Five Things You Might Not Know about Lime Essential Oil


Lime essential oil is an indispensable part of doTERRA’s citrus lineup. Its tart, refreshing aroma is always a sure bet in any diffuser blend, fragrance, or food recipe. Despite its familiarity, Lime oil and its source fruit have a storied history and interesting informational tidbits that may surprise you.

Here are five things you might not know about Lime:

  1. Lime oil is one of the most commercially traded essential oils in the fragrance industry. With its scent profile described as zesty, sour, and airy, it provides a tangy top note to many fragrances. Lime oil will most often be found in light, summery perfumes.
  2. When you picture a lime in your head, chances are you are envisioning the classic, oval shaped lime used for juicing, zesting, or garnishing. What you’re thinking of is the Persian lime, the most widely cultivated variety of lime worldwide. However, doTERRA Lime essential oil is not sourced from the Persian lime, but from its smaller, spherical cousin: the Key lime. Key limes are a hybrid between two citrus fruits, the papeda and citron. This hybrid originated in Southeast Asia and was eventually brought to the Florida Keys by Spanish explorers, where it earned its name.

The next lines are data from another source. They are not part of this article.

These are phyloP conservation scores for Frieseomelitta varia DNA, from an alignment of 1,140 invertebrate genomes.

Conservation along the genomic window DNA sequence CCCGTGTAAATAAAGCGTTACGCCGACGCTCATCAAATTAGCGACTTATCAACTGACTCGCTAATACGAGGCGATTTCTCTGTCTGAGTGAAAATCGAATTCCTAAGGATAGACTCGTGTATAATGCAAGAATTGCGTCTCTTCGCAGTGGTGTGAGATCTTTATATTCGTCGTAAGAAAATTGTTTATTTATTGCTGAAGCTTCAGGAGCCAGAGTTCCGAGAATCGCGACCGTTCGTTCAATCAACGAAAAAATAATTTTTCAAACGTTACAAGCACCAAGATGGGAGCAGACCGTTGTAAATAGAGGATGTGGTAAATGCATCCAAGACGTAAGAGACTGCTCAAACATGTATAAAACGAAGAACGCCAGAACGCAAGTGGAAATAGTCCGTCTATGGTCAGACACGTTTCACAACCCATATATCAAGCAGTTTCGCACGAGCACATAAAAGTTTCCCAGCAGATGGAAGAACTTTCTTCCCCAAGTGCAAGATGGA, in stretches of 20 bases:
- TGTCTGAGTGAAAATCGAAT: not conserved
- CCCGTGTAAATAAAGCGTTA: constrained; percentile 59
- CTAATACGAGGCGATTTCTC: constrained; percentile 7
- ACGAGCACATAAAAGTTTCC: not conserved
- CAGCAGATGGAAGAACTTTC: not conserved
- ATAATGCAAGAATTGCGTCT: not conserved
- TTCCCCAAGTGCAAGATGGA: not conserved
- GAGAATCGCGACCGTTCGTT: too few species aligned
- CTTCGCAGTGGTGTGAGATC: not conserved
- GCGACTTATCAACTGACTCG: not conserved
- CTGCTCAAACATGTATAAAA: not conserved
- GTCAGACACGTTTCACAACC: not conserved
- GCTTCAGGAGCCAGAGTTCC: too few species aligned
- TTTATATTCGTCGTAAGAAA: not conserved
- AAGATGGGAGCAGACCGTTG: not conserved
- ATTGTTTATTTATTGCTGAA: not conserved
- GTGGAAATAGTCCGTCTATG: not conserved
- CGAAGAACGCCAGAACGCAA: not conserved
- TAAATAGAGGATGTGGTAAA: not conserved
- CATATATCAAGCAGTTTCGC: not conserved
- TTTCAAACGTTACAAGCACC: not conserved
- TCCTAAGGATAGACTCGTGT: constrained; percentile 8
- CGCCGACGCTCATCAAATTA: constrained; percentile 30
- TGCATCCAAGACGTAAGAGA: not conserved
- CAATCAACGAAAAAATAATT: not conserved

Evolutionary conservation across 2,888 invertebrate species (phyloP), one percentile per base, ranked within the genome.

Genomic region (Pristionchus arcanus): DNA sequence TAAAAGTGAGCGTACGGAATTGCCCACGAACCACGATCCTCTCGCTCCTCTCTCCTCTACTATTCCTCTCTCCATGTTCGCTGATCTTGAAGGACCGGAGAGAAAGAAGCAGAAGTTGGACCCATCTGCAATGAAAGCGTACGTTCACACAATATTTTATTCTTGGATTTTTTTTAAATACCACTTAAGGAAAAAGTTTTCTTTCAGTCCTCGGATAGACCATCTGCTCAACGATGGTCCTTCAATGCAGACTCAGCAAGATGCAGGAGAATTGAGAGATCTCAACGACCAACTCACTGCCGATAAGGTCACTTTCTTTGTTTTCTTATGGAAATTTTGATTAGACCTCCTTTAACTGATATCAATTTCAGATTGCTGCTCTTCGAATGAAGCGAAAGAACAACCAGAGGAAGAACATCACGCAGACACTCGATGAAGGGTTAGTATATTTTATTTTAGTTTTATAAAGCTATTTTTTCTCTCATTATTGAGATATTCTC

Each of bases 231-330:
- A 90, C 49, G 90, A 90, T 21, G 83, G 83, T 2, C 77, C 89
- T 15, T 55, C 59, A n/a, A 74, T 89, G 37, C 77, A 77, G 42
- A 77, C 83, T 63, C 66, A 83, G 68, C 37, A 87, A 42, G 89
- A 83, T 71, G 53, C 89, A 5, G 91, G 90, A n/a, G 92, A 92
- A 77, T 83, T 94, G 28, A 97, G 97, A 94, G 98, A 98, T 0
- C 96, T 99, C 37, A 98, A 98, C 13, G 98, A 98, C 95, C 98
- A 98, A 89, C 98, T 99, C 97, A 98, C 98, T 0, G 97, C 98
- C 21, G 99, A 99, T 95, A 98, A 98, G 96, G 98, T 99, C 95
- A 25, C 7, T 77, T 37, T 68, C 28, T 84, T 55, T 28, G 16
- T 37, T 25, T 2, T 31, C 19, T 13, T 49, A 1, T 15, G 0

3. Like in all citrus oils, limonene is a dominant chemical constituent in Lime essential oil. Lime oil also contains significant concentrations of gamma-terpinene and beta-pinene, but its chemical composition can be diverse. In fact, researchers identified up to 62 different compounds in lime oil, depending on the source of the oil.1-2

  4. Everyone knows that limes are categorized as citrus, but did you know that citrus fruits, and therefore limes, are technically berries? Botanically speaking, a berry is a pitless, seeded fruit that originated from one flower. By this definition, some things we normally call fruits or even vegetables are botanical berries, such as cucumbers, tomatoes, pumpkins, and bananas.
  5. Although the limes in doTERRA Lime oil are sourced from South America, India is actually the largest producer of limes in the world. India produces about 17 percent of the world’s limes. Limes are staples of Indian and Asian cuisine, providing a signature tangy flavor to many traditional dishes.


As you can see, there’s more to Lime essential oil than meets the eye. Now that you’re armed with some neat facts, you can offer a great learning opportunity along with an exquisite aromatic experience the next time you share Lime essential oil.  


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